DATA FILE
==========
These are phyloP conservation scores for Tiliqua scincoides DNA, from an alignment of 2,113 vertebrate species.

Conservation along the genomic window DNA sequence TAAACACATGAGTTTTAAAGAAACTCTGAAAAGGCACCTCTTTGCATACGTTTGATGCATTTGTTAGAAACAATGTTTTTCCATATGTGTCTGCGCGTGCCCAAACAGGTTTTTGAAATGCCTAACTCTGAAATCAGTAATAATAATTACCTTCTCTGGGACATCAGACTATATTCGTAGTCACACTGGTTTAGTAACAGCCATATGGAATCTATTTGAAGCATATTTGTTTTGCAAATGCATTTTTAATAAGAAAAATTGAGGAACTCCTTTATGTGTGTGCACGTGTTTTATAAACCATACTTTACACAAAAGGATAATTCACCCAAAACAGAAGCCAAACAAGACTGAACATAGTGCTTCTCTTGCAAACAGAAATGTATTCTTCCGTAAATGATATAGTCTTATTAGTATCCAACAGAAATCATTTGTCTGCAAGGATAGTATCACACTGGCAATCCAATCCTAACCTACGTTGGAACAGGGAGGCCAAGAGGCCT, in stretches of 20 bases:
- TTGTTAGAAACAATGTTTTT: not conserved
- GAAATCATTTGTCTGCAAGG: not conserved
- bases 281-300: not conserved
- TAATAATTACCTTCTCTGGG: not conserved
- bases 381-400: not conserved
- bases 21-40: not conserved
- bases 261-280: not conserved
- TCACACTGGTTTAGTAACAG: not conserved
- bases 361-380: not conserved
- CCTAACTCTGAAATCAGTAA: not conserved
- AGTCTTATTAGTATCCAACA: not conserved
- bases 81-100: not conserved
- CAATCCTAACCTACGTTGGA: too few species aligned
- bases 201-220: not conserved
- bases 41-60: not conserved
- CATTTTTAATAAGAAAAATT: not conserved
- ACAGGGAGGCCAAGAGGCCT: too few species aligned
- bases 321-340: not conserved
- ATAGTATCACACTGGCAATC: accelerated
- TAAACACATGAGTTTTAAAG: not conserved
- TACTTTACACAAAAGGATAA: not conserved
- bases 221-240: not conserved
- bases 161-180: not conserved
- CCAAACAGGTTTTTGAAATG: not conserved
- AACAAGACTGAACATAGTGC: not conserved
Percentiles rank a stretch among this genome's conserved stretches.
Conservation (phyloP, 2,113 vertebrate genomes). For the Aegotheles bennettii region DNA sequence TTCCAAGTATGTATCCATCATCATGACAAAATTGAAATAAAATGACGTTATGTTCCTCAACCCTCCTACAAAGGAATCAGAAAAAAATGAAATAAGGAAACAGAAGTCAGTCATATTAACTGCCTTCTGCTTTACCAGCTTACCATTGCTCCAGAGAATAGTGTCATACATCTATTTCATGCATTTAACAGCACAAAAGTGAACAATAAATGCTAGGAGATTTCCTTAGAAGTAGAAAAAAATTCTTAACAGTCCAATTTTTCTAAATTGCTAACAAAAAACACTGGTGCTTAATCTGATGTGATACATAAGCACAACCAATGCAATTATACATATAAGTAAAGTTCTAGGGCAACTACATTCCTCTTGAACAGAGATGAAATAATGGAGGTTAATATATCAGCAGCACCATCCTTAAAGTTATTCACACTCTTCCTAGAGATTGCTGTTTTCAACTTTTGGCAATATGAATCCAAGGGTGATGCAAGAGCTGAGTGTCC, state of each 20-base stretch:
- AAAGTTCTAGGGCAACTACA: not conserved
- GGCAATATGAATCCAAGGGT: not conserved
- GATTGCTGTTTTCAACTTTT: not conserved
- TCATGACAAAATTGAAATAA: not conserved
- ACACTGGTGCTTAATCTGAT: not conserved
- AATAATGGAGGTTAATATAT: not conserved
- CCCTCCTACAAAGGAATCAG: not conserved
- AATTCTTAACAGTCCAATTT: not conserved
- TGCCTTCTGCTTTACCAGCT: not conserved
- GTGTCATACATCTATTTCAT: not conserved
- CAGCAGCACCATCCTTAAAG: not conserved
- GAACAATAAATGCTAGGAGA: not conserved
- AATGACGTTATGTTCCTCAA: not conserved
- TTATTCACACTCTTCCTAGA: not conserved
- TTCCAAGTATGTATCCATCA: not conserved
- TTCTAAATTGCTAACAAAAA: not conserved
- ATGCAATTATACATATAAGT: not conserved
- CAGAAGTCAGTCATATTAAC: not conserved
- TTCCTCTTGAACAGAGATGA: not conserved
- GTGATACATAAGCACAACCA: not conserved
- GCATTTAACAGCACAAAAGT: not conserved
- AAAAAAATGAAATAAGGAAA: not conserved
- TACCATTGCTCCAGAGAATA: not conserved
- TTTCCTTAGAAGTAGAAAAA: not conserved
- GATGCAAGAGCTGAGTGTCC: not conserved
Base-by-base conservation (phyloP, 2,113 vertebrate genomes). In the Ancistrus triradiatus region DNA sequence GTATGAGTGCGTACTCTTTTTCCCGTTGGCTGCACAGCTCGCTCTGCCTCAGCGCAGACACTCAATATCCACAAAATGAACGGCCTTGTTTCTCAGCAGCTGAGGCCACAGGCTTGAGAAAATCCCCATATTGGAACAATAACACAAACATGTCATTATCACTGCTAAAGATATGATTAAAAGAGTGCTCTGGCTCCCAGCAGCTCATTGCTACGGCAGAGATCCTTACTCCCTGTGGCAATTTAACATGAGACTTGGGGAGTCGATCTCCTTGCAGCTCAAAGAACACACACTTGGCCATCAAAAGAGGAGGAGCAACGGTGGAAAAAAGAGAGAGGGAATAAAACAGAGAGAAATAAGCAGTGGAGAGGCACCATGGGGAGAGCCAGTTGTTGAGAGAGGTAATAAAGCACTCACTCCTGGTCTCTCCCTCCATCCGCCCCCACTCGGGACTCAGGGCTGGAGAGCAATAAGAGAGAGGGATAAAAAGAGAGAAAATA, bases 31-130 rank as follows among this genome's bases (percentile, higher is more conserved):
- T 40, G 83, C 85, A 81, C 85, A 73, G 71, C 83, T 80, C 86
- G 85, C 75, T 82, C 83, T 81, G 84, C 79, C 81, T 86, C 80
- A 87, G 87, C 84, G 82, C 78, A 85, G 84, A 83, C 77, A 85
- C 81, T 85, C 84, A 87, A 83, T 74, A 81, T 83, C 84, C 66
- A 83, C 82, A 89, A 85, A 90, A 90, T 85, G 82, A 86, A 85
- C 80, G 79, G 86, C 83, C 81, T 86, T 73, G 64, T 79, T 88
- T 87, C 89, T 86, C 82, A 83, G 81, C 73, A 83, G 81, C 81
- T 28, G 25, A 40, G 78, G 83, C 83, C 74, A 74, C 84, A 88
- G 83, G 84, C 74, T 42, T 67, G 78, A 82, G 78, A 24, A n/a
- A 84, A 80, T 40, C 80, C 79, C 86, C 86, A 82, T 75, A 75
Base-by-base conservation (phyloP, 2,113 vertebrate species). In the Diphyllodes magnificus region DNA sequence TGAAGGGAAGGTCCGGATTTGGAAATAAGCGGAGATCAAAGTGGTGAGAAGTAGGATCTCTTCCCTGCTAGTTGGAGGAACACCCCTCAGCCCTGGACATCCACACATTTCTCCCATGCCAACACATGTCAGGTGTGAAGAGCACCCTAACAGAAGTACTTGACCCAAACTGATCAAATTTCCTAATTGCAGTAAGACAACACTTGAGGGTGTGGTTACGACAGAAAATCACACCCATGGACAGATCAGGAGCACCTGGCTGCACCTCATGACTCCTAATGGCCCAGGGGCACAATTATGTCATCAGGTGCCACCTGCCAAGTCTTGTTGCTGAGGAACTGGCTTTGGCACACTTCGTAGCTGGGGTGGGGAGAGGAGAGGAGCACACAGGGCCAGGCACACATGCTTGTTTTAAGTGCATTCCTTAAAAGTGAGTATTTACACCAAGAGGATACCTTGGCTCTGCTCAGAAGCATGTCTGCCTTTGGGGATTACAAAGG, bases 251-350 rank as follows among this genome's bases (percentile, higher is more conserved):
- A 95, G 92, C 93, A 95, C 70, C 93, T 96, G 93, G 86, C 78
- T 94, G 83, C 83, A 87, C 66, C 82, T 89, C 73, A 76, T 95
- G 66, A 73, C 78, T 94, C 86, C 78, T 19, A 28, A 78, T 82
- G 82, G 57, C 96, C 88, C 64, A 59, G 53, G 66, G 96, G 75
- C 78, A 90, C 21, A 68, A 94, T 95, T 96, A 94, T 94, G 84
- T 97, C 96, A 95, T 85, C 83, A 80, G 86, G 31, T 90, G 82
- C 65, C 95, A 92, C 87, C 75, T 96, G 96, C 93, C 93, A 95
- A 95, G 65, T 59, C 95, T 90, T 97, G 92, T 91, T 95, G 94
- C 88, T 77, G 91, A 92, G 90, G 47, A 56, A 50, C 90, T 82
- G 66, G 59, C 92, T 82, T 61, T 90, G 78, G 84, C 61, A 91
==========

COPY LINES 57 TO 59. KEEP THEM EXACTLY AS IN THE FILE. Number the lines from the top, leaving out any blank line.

- G 85, C 75, T 82, C 83, T 81, G 84, C 79, C 81, T 86, C 80
- A 87, G 87, C 84, G 82, C 78, A 85, G 84, A 83, C 77, A 85
- C 81, T 85, C 84, A 87, A 83, T 74, A 81, T 83, C 84, C 66